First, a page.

Former Manchester United and Brazil midfielder Kleberson says his old international teammate Dani Alves could be a hit at Jurgen Klopp’s Liverpool after the full-back’s departure from Paris Saint-Germain.Alves left the Ligue 1 champions last month after winning back-to-back titles during his two-year spell in the French capital.The 36-year-old, who is set to skipper his country when they take on Peru in the Copa America final on Sunday, is yet to reveal what his next move will be in club football. Article continues below Editors’ Picks ‘Everyone legged it on to the pitch!’ – How Foden went from Man City superfan to future superstar Emery out of jail – for now – as brilliant Pepe papers over Arsenal’s cracks What is Manchester United’s ownership situation and how would Kevin Glazer’s sale of shares affect the club? Ox-rated! Dream night in Genk for Liverpool ace after injury nightmare Kleberson, who won the World Cup with Brazil in Japan and South Korea in 2002, played alongside former Barcelona full-back Alves between 2006-10 for the Selecao.And the retired midfielder, who finished his playing career with the Indy Eleven and Fort Lauderdale Strikers of the NASL and now coaches with the Philadelphia Union academy in MLS, says while he had been keen for his old teammate to join him to see out the final years of his career in the United States, Alves could still be a significant player for the new European champions.“I wanted to get Dani Alves to join me in the MLS,” said Kleberson. “He’s a phenomenal player with amazing quality. I feel maybe could fit in well at Liverpool and Klopp would like him as a style of player.“He’s very technical, fast and has an incredible temperament in the big games. He’s a winner.”Kleberson started three of Brazil’s games in their triumphant World Cup campaign in 2002, coming into the starting line-up for the 2-1 quarter-final win against England and retaining his place through to the final.And his old side will take on Peru on Sunday for the chance to lift their first Copa America title since 2007.“Brazil’s performances in the Copa America so far have been solid but not amazing,” said the 40-year-old. “The South American teams have improved over the last few years especially Venezuela with younger players.“Brazil are not in a great moment for the national team, for me now there is a lot of change and quite a few young players coming through giving the coaching staff tough decisions to make.“Brazil are playing well but they are doing just about enough. We have some performances where we are like ‘wow’ against Peru where we won 5-0.“But we aren’t playing well consistently enough. I want to see Brazil play against good teams like England and play amazing football with style and be proud of it.” Subscribe to Goal’s Liverpool Correspondent Neil Jones’ weekly email bringing you the best Liverpool FC writing from around the web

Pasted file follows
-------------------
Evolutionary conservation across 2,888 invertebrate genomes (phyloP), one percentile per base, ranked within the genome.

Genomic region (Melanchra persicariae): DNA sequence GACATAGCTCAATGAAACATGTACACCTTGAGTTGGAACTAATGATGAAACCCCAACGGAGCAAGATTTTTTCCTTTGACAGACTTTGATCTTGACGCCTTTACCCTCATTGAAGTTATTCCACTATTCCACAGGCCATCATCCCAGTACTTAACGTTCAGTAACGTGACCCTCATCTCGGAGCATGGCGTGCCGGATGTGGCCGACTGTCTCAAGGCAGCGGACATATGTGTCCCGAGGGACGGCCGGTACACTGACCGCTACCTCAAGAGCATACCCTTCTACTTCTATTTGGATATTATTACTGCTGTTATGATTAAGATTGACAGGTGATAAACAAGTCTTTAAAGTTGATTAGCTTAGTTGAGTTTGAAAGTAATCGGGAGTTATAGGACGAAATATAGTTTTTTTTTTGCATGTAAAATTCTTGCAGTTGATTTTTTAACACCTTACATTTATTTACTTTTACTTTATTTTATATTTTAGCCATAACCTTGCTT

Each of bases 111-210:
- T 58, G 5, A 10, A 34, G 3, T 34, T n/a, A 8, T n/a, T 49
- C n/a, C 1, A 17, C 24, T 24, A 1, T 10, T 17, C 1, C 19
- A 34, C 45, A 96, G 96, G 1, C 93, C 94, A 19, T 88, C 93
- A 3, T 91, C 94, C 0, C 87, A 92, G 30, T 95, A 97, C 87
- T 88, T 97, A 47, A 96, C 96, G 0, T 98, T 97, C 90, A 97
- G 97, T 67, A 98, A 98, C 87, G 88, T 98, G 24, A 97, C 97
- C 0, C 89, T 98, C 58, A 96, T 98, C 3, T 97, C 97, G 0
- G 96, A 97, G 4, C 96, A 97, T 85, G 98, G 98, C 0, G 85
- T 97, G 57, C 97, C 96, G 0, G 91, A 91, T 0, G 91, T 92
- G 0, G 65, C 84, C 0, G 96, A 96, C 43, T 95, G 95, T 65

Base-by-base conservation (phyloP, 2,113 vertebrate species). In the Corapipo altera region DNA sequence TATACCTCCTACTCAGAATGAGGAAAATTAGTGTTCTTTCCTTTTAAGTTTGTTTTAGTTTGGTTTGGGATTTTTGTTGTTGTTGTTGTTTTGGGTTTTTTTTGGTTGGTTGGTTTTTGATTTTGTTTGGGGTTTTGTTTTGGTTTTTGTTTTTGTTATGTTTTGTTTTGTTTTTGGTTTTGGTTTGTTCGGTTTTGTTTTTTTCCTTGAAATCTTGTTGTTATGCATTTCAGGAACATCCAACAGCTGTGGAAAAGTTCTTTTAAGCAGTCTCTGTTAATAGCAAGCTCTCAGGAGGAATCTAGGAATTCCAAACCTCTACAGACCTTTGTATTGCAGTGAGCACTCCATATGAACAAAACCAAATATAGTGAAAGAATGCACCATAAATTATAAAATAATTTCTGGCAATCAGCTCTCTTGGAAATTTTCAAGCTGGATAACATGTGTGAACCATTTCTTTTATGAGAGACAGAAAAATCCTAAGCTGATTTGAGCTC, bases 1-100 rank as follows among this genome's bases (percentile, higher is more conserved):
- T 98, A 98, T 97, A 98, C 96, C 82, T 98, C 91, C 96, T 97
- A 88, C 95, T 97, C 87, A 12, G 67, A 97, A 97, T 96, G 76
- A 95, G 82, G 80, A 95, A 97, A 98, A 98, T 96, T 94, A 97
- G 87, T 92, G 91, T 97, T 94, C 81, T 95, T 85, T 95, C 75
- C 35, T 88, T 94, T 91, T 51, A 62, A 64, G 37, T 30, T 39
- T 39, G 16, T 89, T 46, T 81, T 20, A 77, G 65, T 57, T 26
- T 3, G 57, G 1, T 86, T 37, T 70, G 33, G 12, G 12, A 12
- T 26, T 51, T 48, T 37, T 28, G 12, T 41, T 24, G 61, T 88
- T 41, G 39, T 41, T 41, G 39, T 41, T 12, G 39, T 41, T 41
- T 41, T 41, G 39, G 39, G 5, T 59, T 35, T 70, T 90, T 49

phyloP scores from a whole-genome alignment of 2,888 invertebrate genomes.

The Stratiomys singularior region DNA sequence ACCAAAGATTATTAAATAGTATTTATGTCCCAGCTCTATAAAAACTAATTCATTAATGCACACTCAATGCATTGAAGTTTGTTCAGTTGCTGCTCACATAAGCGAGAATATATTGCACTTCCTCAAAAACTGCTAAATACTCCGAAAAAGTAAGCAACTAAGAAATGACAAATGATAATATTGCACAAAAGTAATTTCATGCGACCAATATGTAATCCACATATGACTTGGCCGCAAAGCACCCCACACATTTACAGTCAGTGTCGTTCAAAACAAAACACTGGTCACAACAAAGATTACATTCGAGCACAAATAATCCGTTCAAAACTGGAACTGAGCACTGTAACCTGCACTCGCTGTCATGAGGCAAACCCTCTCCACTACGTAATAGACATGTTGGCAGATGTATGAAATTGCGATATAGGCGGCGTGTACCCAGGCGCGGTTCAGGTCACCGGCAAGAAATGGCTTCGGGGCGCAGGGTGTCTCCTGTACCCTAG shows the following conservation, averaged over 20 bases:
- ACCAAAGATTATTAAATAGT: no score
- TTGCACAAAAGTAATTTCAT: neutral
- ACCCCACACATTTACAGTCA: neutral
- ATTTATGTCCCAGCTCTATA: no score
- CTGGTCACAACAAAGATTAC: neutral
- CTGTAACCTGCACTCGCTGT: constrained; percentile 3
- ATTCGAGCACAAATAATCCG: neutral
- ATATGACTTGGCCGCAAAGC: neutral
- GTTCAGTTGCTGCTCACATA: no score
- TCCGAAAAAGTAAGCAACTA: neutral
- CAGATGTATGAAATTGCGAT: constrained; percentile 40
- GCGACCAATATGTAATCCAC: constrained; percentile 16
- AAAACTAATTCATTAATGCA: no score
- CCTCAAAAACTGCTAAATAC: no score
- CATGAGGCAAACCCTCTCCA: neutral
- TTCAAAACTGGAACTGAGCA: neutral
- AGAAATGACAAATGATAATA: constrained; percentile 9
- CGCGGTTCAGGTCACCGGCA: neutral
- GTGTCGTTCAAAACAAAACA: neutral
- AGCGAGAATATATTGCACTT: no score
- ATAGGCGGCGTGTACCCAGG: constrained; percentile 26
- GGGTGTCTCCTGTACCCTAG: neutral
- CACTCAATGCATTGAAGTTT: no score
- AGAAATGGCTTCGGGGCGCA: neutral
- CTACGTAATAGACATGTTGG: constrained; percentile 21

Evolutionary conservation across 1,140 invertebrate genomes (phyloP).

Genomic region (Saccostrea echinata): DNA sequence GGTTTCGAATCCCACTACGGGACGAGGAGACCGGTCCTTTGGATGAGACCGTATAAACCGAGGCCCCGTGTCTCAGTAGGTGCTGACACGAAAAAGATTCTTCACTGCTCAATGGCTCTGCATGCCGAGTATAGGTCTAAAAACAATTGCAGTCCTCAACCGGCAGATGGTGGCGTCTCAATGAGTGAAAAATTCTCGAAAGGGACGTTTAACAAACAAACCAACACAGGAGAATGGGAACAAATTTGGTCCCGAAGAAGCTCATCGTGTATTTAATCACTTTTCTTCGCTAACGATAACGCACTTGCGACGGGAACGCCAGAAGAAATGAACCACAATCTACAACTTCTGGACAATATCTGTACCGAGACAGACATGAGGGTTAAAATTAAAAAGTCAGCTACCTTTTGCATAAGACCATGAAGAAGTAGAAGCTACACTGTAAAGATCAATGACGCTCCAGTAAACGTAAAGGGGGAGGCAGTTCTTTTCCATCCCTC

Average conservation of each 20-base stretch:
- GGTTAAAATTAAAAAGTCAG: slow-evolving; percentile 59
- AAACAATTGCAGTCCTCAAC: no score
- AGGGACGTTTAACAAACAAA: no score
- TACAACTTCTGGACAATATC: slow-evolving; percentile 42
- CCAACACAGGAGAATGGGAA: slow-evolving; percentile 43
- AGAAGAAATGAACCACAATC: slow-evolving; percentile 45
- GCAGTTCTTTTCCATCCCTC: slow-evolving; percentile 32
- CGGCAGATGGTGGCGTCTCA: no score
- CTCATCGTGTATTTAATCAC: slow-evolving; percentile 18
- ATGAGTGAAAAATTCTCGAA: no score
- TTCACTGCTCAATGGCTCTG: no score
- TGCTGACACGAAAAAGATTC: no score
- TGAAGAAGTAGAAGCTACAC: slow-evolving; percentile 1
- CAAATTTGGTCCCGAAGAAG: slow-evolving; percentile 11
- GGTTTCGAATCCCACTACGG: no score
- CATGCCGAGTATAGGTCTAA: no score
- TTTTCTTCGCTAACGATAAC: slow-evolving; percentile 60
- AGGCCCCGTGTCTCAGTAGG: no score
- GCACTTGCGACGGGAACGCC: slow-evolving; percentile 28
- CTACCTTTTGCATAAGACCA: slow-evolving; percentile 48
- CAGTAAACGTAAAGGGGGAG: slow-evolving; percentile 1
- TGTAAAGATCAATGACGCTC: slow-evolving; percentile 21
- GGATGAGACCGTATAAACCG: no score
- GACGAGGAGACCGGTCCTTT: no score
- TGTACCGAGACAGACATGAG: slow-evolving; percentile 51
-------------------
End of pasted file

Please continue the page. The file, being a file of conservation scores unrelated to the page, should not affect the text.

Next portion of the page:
The GSP+ scheme is designed to help developing countries by granting full removal of tariffs on over 66% of tariff lines covering a very wide array of products including, for example, textiles and fisheries. The GSP Regulation sets strict and clear criteria for granting GSP+.Firstly, the applicant must meet economic criteria, i.e. it must be a vulnerable developing country with a non-diversified economy and low level of imports into the EU. Secondly, the country must have ratified the 27 international conventions required under GSP+. It must not have formulated reservations which are prohibited by these conventions, and the most recent conclusions of the monitoring bodies under those conventions must not identify any serious failure to effectively implement them.The new GSP Regulation provides for continuous monitoring of the GSP+ beneficiaries’ obligations. Once a country is granted GSP+, the EU must, therefore, monitor that it abides by its commitments, namely to: maintain ratification of the international conventions covered by GSP+; ensure their effective implementation; comply with reporting requirements; accept regular monitoring in accordance with the conventions; and cooperate with the EU and provide all necessary information. (Colombo Gazette) More generally, the European Union says it supports the leadership shown by the Government in committing to address historic and long-standing problems that have caused conflict and negatively affected the lives and living standards of all Sri Lankans. Benefitting from GSP+ requires the Government to undertake to make further progress in implementing the conventions and to cooperate with the EU to monitor implementation and address shortcomings. The European Union today reiterated that the ratification and implementation of 27 international conventions signed by a succession of Sri Lankan Governments, are the only criteria on which the Government of Sri Lanka’s application to rejoin the Generalised Scheme of Preferences Plus (GSP+) is assessed.The EU office in Colombo said that the conventions relate to international human rights, labour rights, environmental standards and good governance. This includes the undertakings made, for instance, in the resolution that Sri Lanka co-sponsored at the UN Human Rights Council. The European Union is working with the Government and civil society organisations to structure our support and engagement to positively contribute to the Government’s national reconciliation and good governance aims.The EU is Sri Lanka’s biggest export market, accounting for nearly one-third of Sri Lanka’s global exports. In 2015, total bilateral trade amounted to €4.7 billion. The EU’s Special Incentive Arrangement for Sustainable Development and Good Governance, GSP+, is part of EU’s unilateral tariff preferences in favour of developing countries.